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Title: The Lahawiyin : identity and history in a Sudanese Arab tribe
Author: Ahmed-Khalid-Abdalla, Tamador
ISNI:       0000 0004 2699 8307
Awarding Body: Durham University
Current Institution: Durham University
Date of Award: 2010
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The Lahawiyin: Identity and History in a Sudanese Arab Tribe Tamador Ahmed Khalid Abdalla Abstract This thesis is concerned with the Lahawiyin of northern Sudan, and it explores the relationship between identity and history in this Sudanese Arab tribe since the late nineteenth century. The history of the Lahawiyin reveals continuous crossings of borders and boundaries through a period of substantial political and economic change, much of it driven by external forces. The thesis demonstrates that the Lahawiyin Arab identity has been central to the way that Lahawiyin leaders have sought to develop and maintain their authority, and the ways in which ordinary Lahawiyin have tried to maintain a particular way of life and patterns of social relations. Arab identity has been used instrumentally to make claims or assert rights; but it has also shaped the way in which Lahawiyin have understood their interests. The emphasis on Arab identity has been closely linked to the prolonged campaign by some Lahawiyin for a homeland (dar), and in the way that Lahawiyin have negotiated their subordinate status within larger Arab confederations – first the Kababish, then the Shukriyya. It has also shaped Lahawiyin relationships with their own subordinates, particularly slaves. Though the Lahawiyin campaign for a dar has not been successful, and their lifestyle of most Lahawiyin has now changed irrevocably away from pastoralism, Arab identity has continued to be important in current contests over the political status of potential leaders, and the group as a whole. The thesis makes use of a range of archival sources in the UK National Archive, in Sudan Archive at Durham and at the National Records Office in Khartoum. During the fieldwork various academic sources were consulted in Khartoum and Gedarif which form an important aspect of the narratives together with the many stories which were generated from the oral histories told by the Lahawiyin. Using these materials, the thesis discusses how the Lahawiyin, have utilized their Arabness, and the way they present their history, to negotiate their status with a series of regimes, from the Turco-Egyptian state of the nineteenth century to the current regime of the National Congress Party.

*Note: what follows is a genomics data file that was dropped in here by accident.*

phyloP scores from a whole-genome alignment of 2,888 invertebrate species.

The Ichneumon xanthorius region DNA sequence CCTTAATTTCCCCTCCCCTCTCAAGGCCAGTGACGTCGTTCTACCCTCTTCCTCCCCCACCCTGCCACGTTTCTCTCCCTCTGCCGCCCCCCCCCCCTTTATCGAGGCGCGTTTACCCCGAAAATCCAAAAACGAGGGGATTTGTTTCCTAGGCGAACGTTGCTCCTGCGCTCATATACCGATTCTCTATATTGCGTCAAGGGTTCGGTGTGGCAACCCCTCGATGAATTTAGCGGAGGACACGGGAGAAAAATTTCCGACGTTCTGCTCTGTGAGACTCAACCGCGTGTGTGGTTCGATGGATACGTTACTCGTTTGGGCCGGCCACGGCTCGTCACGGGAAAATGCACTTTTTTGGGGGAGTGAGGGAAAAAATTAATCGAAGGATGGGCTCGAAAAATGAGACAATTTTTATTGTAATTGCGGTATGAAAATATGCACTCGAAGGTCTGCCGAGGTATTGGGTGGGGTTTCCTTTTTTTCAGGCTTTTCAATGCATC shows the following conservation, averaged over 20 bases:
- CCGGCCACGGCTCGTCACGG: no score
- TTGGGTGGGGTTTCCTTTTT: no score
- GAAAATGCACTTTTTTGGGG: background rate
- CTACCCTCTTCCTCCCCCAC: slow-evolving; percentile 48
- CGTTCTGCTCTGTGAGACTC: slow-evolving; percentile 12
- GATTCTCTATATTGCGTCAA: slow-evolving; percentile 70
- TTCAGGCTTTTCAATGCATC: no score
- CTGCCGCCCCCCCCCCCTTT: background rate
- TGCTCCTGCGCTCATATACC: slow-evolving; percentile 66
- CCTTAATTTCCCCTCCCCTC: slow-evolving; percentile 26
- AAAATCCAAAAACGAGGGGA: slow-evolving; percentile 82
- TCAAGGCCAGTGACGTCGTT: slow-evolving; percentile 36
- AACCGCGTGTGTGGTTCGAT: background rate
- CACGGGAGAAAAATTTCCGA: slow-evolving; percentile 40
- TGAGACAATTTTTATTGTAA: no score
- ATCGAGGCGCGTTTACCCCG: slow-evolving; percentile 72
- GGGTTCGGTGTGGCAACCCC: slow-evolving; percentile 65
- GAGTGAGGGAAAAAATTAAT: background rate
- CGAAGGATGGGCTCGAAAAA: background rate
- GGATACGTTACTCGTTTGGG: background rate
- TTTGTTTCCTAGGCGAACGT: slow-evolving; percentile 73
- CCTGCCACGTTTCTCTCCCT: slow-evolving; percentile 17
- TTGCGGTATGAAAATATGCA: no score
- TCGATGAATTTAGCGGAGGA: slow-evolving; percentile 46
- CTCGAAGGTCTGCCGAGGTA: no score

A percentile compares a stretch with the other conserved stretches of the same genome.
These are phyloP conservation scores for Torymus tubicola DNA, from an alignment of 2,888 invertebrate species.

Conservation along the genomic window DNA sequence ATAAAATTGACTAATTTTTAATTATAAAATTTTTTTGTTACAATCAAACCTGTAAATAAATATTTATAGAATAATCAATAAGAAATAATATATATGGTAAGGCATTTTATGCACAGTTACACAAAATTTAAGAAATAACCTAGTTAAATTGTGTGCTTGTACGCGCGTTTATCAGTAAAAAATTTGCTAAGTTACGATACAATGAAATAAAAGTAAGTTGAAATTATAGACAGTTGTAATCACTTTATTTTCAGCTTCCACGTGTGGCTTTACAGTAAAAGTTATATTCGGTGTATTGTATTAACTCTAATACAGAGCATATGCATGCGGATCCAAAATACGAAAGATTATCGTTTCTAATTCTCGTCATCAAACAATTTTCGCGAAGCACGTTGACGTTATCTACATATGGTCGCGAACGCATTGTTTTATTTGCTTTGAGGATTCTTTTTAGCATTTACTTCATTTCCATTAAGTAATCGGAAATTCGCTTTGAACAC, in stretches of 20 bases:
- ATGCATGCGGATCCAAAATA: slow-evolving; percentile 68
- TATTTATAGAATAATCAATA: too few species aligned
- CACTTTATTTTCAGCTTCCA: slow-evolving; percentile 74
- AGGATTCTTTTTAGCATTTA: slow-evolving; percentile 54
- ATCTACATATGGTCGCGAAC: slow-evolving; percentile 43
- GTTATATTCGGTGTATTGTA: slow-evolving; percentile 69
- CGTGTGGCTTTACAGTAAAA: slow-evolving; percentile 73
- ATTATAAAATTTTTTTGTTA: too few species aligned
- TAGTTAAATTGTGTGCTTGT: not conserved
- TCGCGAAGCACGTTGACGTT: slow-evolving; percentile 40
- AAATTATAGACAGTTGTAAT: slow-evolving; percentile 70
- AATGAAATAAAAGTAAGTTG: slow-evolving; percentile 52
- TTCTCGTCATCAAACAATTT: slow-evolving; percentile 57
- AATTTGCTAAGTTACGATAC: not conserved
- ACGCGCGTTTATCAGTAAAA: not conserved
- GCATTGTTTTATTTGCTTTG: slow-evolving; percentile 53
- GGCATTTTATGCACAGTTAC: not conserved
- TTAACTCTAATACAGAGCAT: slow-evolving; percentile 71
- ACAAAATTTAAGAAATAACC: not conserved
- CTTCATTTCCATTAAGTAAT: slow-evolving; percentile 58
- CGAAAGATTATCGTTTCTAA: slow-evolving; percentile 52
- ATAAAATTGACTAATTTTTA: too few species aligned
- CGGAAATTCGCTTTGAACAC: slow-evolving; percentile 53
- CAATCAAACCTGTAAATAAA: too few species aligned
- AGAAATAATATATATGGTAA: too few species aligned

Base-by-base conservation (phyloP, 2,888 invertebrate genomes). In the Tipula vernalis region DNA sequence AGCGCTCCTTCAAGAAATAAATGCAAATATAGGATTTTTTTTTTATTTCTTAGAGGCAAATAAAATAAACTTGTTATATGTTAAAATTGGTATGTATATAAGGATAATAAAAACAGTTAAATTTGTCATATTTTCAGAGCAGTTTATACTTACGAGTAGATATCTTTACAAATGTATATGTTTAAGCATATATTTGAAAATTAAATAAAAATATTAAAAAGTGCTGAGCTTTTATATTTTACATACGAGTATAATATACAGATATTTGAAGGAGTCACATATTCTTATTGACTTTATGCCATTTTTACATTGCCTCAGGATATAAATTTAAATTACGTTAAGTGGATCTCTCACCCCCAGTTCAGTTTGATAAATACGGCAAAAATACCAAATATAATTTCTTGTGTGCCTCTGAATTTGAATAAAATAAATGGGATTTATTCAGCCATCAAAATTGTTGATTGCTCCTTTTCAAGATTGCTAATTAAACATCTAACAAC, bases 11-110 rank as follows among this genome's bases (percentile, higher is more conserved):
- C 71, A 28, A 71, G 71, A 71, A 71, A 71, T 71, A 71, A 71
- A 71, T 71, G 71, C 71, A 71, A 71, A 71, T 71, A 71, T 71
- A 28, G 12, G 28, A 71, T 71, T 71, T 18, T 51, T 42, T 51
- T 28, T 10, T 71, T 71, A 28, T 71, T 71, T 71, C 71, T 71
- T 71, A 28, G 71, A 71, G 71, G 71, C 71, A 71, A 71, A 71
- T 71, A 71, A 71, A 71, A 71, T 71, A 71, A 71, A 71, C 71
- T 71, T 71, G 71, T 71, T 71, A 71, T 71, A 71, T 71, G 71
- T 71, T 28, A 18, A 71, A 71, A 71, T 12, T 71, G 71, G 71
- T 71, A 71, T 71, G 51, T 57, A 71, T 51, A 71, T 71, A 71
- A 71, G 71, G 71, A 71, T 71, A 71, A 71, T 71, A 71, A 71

Supervisor: Not available Sponsor: Not available
Qualification Name: Thesis (Ph.D.) Qualification Level: Doctoral
EThOS ID:  DOI: Not available